Learning from Ladakh


Ladakh: Little Tibet at the Roof of the World

Known as Little Tibet at The Roof of the World, Ladakh, in the Indian state of Jammu and Kashmir, has existed for thousands of years under one ruler and another. Once a bustling stop on the Silk Road, Ladakh is tucked high in the Himalayas, between Pakistan, Tibet and China, the nexus of land and trade wars for centuries. For just as long, adventurers have delighted in its stunning vistas and isolation.

Despite the factions warring to control the region’s roadways and passes, until recently the people of Ladakh lived peacefully. As a society, they knew almost no violence. They exploited neither one another nor the land. Producing no more than they needed, they used and reused absolutely everything, wanted for nothing, and enjoyed a vibrant trade with their neighbors.

From high in the mountains, they channeled glacial melt-water through long, ancient, carefully maintained aquaducts to their high desert valleys. From these aquaducts they used one stream for drinking and irrigating crops and another for washing clothing, for they understood how important it is not to contaminate their drinking supply.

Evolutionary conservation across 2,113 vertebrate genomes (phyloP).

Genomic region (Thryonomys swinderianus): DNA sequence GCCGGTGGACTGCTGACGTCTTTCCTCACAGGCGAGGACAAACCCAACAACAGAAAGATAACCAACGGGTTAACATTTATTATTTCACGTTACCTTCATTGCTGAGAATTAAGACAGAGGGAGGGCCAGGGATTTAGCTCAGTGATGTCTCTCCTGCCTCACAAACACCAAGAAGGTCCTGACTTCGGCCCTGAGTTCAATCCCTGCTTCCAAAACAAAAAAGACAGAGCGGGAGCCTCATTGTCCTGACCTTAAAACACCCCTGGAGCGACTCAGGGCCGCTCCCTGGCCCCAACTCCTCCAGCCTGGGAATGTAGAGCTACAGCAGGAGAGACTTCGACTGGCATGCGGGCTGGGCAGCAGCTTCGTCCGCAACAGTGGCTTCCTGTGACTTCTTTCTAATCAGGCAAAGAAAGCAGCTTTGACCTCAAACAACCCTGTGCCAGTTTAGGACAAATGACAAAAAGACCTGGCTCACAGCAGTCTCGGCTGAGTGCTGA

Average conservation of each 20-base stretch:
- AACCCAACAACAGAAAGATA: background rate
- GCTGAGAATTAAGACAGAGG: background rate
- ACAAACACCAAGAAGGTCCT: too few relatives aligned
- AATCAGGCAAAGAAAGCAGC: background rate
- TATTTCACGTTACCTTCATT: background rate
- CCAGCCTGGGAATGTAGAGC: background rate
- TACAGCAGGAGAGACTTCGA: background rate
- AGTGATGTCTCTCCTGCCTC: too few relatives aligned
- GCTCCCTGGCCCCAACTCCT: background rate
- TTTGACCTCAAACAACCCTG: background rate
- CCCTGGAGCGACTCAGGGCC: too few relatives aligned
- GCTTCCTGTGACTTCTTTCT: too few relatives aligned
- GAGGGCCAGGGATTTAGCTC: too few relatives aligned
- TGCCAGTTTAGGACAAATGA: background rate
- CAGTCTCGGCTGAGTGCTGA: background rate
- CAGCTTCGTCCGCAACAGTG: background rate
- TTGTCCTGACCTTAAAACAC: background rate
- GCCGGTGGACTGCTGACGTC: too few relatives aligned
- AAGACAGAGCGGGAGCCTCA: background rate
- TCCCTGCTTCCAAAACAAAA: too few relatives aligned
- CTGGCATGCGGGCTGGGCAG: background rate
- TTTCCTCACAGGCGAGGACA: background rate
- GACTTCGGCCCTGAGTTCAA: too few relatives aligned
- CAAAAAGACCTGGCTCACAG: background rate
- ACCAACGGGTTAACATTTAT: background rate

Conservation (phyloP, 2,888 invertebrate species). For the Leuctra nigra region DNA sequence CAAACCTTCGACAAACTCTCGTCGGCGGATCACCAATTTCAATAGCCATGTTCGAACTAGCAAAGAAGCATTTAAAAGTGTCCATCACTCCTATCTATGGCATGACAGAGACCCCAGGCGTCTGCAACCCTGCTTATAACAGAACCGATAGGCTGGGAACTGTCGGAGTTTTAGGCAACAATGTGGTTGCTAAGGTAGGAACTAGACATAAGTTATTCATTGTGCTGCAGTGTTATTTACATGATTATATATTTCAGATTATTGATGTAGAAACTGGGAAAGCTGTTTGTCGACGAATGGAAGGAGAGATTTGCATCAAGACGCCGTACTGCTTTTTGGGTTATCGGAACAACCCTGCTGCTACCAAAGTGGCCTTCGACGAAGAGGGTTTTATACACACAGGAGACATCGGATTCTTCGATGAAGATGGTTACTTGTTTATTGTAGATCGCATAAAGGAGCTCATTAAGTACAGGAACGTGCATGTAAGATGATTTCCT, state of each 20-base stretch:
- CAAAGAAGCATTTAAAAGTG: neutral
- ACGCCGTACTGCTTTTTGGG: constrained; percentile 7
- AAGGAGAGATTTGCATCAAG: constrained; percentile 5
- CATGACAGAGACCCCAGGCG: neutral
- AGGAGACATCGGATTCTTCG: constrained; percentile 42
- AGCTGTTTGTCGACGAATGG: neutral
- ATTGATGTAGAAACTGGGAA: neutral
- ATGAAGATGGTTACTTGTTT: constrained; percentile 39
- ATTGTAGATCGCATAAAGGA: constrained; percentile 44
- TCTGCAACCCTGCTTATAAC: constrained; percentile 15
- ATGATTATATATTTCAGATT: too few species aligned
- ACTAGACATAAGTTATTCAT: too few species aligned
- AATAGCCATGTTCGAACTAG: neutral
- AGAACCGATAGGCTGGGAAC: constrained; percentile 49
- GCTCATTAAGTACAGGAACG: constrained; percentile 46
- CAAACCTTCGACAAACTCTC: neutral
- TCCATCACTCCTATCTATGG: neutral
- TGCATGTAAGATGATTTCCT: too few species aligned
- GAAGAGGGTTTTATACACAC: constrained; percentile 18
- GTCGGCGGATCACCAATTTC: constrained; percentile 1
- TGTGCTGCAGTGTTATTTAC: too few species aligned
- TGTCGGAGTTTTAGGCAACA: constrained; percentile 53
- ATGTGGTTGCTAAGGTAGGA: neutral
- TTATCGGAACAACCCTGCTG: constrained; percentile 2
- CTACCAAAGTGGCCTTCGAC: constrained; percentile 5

Highly efficient in controlling their population and not overburdening the land, they built beautiful multi-story homes, farmed crops well adapted to the short growing season and husbanded animals for food, warmth, labor and companionship.

Best of all, they partied for weeks at a time during the harshest winter months long after the planting and harvesting are done, when there is little else to do, the days are short and the temperatures well below freezing.

Westernization brings poverty and loss

As air travel and tourism increased in the last few decades, Western encroachment, with its “improvements” and modernizations nearly destroyed this ancient culture. Thankfully, many individuals work daily to preserve and renew it. I pray they succeed, for if they can restore their culture, there is every hope that we can build as beautiful a life for the rest of the world.

I encourage you to go to your local library and check out Ancient Futures, or follow the link and read it free online. It may well inspire you as it has me. Perhaps it will inspire in you a vision of not just a better world, but a good world.

We make peace in a million small ways every day.
All text and images, unless otherwise noted, © L. Kathryn Grace. All rights reserved.

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Next: Visioning a Good World

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